Top Tips for Successful Navigation

Article by Nik Cook
Tuesday 11th December 2012

Top Tips for Successful Navigation


For many would be adventure racers and mountain marathon competitors, the navigation aspect of these events can be intimidating and off-putting. However, armed with a bit of basic knowledge and then some practice putting these skills into use, you’ll soon be taking bearings, hand-railing and aiming off with the best of them.


James Mitchell is an Outdoors Lecturer at the University of Derby’s Buxton Faculty. Here, hundreds of students gain unrivalled knowledge and experience on outdoor adventure and countryside management programmes at its outstanding  real-world facilities which include a 58-acre outdoor leadership centre.


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Here are his top tips for successful navigation when training and racing. 


Customise your map- Ideally you want a map that’s easy to manage,tucks away easily, and makes it easy to locate you position. Here’s a few tips:


Cut your map to size- There are usually a lot of areas on a map you will never need. Get rid of them to make your map a more manageable size. Get rid of the hard cardboard cover. Before you cut your map, don’t forget to consider emergency escape routes and make sure you can see some grid reference numbers. Write on the top the map name/ area and mark the magnetic variation.


Laminating- If you’ve cut down a pre-laminated map, seal the edges with tape to prevent water getting in. A good alternative is to buy non-laminated maps and laminate them yourself. A roll of soft laminate, available from any stationary shop works well, and gives you a map which is really easy to fold and manage. Laminating pouches can be used but they tend to be too stiff to fold away and crack easily. A variety of map cases are available in varying qualities. On the whole they tend to be too bulky to fold away. Obscure detail on the map. Reflect light from you head torch making it difficult to see at night. And in windy conditions take every opportunity to slap you in the face or strangle you!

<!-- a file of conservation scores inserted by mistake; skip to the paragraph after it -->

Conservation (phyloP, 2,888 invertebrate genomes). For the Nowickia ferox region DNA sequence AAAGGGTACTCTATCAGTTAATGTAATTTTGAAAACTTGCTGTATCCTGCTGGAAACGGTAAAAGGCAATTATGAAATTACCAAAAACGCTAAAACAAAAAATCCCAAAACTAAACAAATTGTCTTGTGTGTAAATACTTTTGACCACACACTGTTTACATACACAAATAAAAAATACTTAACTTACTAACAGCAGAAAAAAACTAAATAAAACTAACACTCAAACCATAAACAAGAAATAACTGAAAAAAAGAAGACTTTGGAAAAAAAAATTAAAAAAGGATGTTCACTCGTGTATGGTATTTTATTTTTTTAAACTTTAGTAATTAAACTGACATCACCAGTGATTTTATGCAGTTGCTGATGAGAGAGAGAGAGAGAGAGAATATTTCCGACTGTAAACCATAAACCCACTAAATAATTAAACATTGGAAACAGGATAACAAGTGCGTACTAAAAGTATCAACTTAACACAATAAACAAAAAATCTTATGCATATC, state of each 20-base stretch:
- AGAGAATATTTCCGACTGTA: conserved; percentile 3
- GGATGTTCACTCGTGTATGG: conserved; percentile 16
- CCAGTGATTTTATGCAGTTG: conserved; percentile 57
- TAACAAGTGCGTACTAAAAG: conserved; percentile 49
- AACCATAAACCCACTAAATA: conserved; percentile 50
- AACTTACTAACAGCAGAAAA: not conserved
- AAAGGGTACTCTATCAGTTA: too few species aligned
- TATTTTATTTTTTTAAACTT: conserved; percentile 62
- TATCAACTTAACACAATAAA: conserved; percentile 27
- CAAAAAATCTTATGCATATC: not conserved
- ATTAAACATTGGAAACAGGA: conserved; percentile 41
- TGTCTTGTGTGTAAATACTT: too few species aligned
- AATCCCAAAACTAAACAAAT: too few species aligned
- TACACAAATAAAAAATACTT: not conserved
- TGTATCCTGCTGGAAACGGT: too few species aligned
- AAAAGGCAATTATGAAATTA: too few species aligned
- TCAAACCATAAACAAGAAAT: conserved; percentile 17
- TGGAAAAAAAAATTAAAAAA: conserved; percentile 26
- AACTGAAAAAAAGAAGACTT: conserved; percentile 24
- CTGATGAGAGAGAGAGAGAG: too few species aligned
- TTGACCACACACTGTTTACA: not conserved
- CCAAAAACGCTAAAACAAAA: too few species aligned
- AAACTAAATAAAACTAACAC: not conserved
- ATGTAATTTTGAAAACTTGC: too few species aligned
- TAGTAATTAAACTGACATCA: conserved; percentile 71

Fold and thumb the map- Fold your map so you’ve got just the area you need, and small enough that you can slip it into a pocket when you need your hands free. When it’s in your hand hold it with your thumb on your current position. That way, you can find your place at a glance.


Draw on your map- On difficult legs, plot key identification features on your map (being careful not to obscure any important detail), using a fine permanent marker.  Markings can be removed later using a variety of substances (toothpaste works).


Locating your position on the map- Being able to identify your current position is one of the most fundamental skills of navigation.  If visibility allows identify four features surrounding your position. The closer the features are to your position the more accurately you will be able to identify where you are on the map. The more features you can identify, the more difficult it is to convince yourself your somewhere your not. Be honest with yourself, if it doesn’t fit with the map, your not where you think you are. A good navigator will be constantly challenging their own assumptions.

Orientating the map- Navigation is a lot simpler if you hold the map so that it is orientated. Once you have identified the feature surrounding your position, rotate the map until the features on the map match up with their corresponding features on the ground. In poor visibility or darkness, the map can be orientated using the compass. Lay the compass on top of the map and then rotate the map until the compass needle (red being north) runs parallel to the North/ South gridlines on the map (the vertical thin blue lines). With the map orientated, identifying the correct direction of travel is a lot simpler. 


Tactics for getting A to B- Now you’ve identified where you are, and your maps orientated, the next step is working out where you want to get to, and how your going to get there. Depending on the terrain and conditions, there are a number of tactics which can be utilized. Familiarity with a wide range of techniques will allow you to select a tactic which offers the optimum balance of speed and accuracy.